These same pieces showed up in a January forfeiture filing as federal prosecutors sought Clark’s looted collection that came from Latchford.
Bunker was part of the dealer’s sales pitch, emails show.
Clark’s decorator, in one 2004 email to Latchford, said she had “talked at length” with Bunker about repatriation. Three years later, as Clark sought to purchase more of Latchford’s treasures, Latchford suggested the businessman use Bunker to provide a valuation for the items.
Bunker in 2004 even prepared a presentation for Latchford on the sculptures he was offering for sale, federal prosecutors alleged in the forfeiture filing.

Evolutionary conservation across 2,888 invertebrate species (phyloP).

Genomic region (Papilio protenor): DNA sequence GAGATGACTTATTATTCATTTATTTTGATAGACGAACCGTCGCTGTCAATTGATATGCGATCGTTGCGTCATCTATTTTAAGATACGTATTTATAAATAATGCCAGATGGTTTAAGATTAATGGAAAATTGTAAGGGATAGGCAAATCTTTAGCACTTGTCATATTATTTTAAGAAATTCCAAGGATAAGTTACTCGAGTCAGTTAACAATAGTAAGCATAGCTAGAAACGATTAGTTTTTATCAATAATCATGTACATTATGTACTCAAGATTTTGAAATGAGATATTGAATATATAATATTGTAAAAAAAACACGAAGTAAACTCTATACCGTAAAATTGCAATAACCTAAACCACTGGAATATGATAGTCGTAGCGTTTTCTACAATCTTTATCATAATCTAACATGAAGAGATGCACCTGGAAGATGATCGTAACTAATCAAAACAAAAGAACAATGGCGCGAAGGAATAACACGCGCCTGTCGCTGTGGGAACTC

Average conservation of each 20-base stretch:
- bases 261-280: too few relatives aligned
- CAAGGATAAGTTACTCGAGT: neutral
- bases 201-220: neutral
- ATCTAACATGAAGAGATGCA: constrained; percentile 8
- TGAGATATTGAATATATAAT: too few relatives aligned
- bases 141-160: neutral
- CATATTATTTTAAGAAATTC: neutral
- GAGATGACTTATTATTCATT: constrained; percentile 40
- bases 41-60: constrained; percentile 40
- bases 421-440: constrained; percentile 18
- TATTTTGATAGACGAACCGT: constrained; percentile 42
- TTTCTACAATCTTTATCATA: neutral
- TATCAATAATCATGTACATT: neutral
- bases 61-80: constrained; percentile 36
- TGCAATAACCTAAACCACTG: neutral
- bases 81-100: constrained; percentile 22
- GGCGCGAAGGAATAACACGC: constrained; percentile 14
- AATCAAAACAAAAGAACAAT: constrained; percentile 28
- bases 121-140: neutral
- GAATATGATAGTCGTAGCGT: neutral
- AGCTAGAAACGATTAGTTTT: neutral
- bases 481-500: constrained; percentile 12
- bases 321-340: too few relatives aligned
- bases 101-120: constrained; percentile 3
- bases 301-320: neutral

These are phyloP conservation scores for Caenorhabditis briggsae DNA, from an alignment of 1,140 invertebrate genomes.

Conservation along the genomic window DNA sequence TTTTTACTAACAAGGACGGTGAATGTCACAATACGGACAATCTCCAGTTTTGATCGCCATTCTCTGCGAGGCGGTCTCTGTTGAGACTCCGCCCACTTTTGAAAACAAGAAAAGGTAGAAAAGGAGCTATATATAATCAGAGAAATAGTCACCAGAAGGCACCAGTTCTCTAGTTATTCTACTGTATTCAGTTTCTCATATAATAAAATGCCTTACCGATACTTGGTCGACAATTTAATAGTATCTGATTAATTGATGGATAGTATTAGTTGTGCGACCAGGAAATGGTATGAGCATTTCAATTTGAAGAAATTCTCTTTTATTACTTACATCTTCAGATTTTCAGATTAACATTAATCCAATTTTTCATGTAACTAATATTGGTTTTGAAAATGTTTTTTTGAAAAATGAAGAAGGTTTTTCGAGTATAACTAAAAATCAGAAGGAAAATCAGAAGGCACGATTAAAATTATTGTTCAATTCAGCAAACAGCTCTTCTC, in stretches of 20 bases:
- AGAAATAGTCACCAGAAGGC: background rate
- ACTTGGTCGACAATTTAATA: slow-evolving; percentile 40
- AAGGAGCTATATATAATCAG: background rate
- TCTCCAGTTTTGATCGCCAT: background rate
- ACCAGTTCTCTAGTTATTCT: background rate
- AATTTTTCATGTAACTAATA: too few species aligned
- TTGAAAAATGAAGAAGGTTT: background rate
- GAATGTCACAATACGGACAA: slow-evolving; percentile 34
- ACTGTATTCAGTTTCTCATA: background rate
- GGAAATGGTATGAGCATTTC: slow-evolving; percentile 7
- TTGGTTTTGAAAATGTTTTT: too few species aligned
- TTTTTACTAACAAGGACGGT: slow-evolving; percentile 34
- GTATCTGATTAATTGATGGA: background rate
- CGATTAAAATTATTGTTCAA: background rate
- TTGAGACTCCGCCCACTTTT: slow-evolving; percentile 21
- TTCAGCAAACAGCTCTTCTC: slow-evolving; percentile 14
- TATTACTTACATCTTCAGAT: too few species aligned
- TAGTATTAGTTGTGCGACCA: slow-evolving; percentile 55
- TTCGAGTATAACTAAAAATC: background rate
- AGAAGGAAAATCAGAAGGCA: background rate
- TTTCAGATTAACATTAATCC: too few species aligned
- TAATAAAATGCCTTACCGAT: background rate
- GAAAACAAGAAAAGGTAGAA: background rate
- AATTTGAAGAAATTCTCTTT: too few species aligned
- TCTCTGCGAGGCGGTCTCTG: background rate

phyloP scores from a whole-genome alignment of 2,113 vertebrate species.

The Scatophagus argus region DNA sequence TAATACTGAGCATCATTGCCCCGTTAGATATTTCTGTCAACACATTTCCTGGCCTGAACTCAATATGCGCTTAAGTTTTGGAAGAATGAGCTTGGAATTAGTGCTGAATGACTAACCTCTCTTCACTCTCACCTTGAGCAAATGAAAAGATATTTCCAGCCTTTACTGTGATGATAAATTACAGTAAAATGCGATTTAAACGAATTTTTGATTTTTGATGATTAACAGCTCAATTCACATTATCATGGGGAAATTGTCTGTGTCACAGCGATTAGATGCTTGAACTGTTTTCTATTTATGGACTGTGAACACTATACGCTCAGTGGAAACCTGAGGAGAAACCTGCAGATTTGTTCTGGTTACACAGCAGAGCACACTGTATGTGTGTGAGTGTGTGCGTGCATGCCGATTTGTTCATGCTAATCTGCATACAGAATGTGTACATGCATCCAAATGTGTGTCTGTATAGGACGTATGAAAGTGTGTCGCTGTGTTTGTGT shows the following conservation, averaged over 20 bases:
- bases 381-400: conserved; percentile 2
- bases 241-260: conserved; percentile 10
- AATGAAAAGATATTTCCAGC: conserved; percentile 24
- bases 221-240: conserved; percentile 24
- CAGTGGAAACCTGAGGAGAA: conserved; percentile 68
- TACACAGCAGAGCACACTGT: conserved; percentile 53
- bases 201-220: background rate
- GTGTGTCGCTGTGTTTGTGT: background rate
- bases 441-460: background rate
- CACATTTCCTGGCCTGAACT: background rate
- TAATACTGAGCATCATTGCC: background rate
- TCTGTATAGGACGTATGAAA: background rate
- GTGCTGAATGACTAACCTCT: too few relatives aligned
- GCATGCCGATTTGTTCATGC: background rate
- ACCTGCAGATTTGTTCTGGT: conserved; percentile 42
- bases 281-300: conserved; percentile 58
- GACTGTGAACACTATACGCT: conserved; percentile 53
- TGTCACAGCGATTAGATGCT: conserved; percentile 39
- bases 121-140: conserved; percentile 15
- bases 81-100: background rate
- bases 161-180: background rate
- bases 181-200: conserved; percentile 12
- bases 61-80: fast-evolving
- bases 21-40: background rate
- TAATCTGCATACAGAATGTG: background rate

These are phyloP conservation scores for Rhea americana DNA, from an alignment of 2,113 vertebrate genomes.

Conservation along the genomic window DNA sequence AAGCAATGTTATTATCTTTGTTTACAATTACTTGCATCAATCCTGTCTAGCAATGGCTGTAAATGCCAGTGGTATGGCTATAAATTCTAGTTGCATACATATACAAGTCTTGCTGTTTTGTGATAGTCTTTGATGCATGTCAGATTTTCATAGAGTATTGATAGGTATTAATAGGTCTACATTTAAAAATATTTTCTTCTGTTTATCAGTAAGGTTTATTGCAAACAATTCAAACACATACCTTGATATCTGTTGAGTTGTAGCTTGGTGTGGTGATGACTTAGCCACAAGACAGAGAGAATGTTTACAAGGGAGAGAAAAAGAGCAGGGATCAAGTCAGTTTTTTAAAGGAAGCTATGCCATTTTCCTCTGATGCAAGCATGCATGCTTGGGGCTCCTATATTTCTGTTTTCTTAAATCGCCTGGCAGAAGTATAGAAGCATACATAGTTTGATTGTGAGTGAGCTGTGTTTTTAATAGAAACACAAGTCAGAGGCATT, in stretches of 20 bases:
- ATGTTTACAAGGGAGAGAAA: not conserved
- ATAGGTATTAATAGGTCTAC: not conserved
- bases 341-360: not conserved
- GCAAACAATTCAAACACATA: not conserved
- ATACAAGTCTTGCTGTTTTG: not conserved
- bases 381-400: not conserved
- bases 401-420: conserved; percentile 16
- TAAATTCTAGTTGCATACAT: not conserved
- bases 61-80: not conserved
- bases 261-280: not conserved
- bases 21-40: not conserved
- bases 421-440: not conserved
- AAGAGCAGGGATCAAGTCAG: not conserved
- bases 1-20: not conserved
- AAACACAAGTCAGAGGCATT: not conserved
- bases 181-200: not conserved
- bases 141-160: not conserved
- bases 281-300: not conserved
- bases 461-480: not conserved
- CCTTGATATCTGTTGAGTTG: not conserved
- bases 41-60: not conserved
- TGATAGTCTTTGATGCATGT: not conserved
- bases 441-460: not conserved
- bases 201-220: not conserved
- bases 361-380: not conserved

She wasn’t the direct saleswoman, Gordon said. “But she was definitely an enabler.”
“If Emma wasn’t in Denver, would Denver really end up with Khmer pieces?” the attorney said. “It’s an unlikely place for Cambodian sculptures to end up.”
In January, Clark gave up the entire lot after federal investigators told him the relics had been stolen. (The businessman couldn’t be reached for comment.)
Over four years, Latchford lied to Clark and withheld information about the origins of the pieces he was selling, the federal complaint alleged. The Bangkok dealer supplied him with false provenance documents. Many of the items, authorities said, were then illegally imported into the United States based on false statements Latchford and others supplied to border control agents.
Prosecutors used one of Latchford’s loans to the Denver Art Museum — the eight-armed Avalokitesvara statue — as an example of how Latchford marketed items to Clark.